While the news around cyber insurance may seem less than ideal for MSPs and SMBs, there are opportunities that IT professionals can leverage. For MSPs, the pandemic underscored the importance of MSPs as subject matter experts who can help their customers understand their critical security needs. Insurance companies are forcing organizations to adopt a more proactive stance when it come to their security controls, and MSPs should be leading this conversation and encouraging their SMB customers to work with them on needed improvements to their environment. As part of this work, both MSPs and SMBs should be investing in solutions that automate crucial tasks like vulnerability scanning and compliance documentation that are critical for cyber insurance policies.

While getting and maintaining cyber insurance coverage continues to be a challenge for MSPs and SMBs, there are additional options for those that are either unable to be insured or cannot get the level of coverage needed. Providers have begun to offer service guarantees, which provide warranty coverage for MSPs and SMBs that proactively prove that they have implemented the necessary controls. While these service guarantees are not considered traditional insurance coverage, they have been shown to drive behavior change, provide needed protection against cyberattacks and minimize the financial impact of an event if it occurs. These types of service guarantees can also help MSPs and SMBs improve their insurability with traditional carriers, as well.

Though all MSPs and SMBs hope to never experience a cyber incident, the risks will continue to grow. Organizations need to focus on both prevention and mitigation, and one way to do this is by proactively working to secure their environment and closely following the controls of their cyber insurance or service assurance provider.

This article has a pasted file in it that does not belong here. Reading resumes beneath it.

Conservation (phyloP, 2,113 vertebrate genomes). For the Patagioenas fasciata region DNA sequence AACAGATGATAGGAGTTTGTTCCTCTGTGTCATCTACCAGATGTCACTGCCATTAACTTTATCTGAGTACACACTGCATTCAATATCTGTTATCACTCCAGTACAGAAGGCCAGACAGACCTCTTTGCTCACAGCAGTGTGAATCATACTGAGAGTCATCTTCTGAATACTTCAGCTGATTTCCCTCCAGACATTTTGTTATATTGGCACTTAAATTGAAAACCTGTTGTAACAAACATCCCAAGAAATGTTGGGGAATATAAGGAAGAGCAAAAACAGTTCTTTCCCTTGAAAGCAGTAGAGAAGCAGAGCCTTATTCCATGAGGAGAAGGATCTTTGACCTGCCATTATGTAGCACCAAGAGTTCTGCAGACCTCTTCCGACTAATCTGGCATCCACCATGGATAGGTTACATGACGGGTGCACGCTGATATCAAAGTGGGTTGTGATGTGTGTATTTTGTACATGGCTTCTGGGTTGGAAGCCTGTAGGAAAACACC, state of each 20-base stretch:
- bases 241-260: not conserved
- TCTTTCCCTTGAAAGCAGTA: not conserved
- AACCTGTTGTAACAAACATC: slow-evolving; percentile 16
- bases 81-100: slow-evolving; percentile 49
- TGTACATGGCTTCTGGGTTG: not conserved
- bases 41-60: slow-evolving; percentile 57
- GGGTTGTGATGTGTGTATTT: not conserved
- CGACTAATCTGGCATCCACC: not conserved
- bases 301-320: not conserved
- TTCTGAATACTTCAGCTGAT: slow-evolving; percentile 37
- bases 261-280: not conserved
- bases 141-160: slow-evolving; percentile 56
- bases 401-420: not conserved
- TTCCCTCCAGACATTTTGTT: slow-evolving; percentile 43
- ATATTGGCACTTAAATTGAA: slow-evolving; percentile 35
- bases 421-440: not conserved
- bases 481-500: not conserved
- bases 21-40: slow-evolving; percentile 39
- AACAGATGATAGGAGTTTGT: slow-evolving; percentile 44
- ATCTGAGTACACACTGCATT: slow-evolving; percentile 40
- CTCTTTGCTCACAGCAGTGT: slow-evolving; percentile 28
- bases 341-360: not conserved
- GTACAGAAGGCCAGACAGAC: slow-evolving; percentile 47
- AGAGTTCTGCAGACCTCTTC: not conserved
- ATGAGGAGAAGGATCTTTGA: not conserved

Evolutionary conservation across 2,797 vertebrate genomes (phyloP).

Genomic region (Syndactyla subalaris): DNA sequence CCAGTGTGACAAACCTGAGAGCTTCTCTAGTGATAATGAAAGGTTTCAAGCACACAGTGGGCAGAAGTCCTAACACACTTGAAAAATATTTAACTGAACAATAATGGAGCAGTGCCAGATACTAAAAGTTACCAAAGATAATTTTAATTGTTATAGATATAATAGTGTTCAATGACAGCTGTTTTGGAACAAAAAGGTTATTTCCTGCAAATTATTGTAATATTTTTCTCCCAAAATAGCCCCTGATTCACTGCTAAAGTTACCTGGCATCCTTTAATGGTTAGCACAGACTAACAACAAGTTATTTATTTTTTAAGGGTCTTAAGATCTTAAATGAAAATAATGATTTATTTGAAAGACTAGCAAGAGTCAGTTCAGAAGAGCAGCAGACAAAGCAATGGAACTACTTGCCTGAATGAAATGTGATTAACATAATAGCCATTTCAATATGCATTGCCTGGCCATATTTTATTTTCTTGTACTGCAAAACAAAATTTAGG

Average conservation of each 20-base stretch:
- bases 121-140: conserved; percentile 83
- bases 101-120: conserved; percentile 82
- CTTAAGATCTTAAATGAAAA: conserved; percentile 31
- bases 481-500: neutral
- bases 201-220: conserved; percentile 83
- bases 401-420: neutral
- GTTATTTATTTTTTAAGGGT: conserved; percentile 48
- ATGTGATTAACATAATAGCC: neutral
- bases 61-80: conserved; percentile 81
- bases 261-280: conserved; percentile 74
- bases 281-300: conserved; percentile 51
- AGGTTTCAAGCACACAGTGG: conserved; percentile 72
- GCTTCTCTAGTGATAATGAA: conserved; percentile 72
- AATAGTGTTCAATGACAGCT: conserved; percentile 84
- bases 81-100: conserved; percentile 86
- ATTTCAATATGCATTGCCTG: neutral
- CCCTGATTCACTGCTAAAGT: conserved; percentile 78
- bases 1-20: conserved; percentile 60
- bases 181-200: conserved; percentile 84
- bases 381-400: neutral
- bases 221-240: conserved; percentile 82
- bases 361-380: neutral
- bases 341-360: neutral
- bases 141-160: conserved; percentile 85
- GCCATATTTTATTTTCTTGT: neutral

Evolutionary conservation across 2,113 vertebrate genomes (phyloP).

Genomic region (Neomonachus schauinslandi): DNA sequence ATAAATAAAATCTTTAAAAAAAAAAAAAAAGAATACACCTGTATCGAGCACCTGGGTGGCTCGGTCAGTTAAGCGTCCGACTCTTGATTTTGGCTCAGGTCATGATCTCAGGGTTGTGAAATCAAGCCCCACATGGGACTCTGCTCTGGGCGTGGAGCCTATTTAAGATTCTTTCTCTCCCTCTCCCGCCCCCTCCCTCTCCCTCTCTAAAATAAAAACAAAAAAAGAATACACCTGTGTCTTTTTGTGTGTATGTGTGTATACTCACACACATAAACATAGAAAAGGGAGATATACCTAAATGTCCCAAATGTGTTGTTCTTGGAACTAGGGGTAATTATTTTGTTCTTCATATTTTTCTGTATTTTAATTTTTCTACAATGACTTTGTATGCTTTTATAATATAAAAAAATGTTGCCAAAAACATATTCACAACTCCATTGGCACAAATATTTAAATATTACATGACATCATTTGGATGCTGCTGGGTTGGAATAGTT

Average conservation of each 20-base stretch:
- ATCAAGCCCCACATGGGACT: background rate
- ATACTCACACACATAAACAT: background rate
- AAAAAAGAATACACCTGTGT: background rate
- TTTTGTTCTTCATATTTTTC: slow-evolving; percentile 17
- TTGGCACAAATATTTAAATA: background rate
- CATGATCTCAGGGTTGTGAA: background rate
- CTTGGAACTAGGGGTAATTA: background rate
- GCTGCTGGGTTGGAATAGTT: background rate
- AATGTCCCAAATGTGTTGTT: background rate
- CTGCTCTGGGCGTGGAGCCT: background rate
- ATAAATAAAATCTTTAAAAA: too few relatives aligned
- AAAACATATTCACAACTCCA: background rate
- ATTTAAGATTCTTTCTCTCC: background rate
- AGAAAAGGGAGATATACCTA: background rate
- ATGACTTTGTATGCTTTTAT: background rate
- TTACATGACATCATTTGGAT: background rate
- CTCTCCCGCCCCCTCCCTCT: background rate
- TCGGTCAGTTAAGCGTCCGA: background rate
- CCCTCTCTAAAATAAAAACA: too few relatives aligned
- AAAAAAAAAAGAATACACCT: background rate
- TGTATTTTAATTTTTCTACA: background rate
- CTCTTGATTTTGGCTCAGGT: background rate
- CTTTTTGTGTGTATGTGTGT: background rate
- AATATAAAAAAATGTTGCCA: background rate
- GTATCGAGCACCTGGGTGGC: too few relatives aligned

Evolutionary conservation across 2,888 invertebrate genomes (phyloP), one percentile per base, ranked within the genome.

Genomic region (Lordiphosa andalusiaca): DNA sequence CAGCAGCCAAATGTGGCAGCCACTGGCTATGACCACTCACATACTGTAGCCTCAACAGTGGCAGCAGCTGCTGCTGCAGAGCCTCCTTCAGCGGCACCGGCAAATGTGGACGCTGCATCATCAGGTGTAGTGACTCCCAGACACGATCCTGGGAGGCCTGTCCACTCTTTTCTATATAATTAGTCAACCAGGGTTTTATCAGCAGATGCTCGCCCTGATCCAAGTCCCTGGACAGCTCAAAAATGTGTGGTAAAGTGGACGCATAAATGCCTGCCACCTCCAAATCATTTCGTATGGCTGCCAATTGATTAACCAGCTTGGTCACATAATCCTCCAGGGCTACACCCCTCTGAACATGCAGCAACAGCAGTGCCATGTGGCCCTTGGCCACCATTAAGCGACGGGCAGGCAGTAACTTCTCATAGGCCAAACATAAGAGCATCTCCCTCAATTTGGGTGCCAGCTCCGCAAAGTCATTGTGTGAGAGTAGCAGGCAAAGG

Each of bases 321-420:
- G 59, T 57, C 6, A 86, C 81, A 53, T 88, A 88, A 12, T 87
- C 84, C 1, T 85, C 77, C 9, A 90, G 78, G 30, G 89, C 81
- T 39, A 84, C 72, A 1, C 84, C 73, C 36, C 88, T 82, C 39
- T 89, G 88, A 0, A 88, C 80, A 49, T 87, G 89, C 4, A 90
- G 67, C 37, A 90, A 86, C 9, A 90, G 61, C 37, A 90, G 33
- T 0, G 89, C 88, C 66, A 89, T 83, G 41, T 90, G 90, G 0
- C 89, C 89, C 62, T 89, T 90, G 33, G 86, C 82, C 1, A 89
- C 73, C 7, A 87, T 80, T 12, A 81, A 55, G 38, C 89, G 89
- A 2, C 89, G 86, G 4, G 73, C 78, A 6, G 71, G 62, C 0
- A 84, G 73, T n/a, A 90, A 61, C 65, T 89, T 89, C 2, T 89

About the Authors:

Kirsten Bay brings over 25 years of experience in risk intelligence, information management, and policy expertise across a variety of sectors. In the last six years, Kirsten has been the CEO of big data and cyber security companies, leading the strategy and development of next-generation analytics and attack detection technologies. Throughout her career, Kirsten has been appointed to congressional committees developing cyber policies, initiatives and recommendations for the intelligence community and held executive roles at Cyber adAPT, Attensity Group, and iSIGHT Partners.

Max Pruger has been a pioneer in the managed services industry since the late 1990s. He currently serves as General Manager of Compliance Manager for Kaseya and is responsible for Kaseya’s Compliance go to market strategy. Prior to rejoining Kaseya, Max served as Chief Revenue Officer of CloudJumper (acquired by NetApp), where his responsibilities included running all aspects of the company’s sales operations, managing and developing an MSP channel and building a world-class sales organization. Max was the director of strategic accounts for Kaseya where he was recognized four years in a row for sales excellence, winning the Chairman’s Cup for outstanding sales success. Max began his career at USWeb as a founding member of that company’s managed service division. He has also held the position of Senior Architect at IBM. Max holds a BS in Computer Science from American University and an MBA from the University of Maryland – Robert H. Smith School of Business.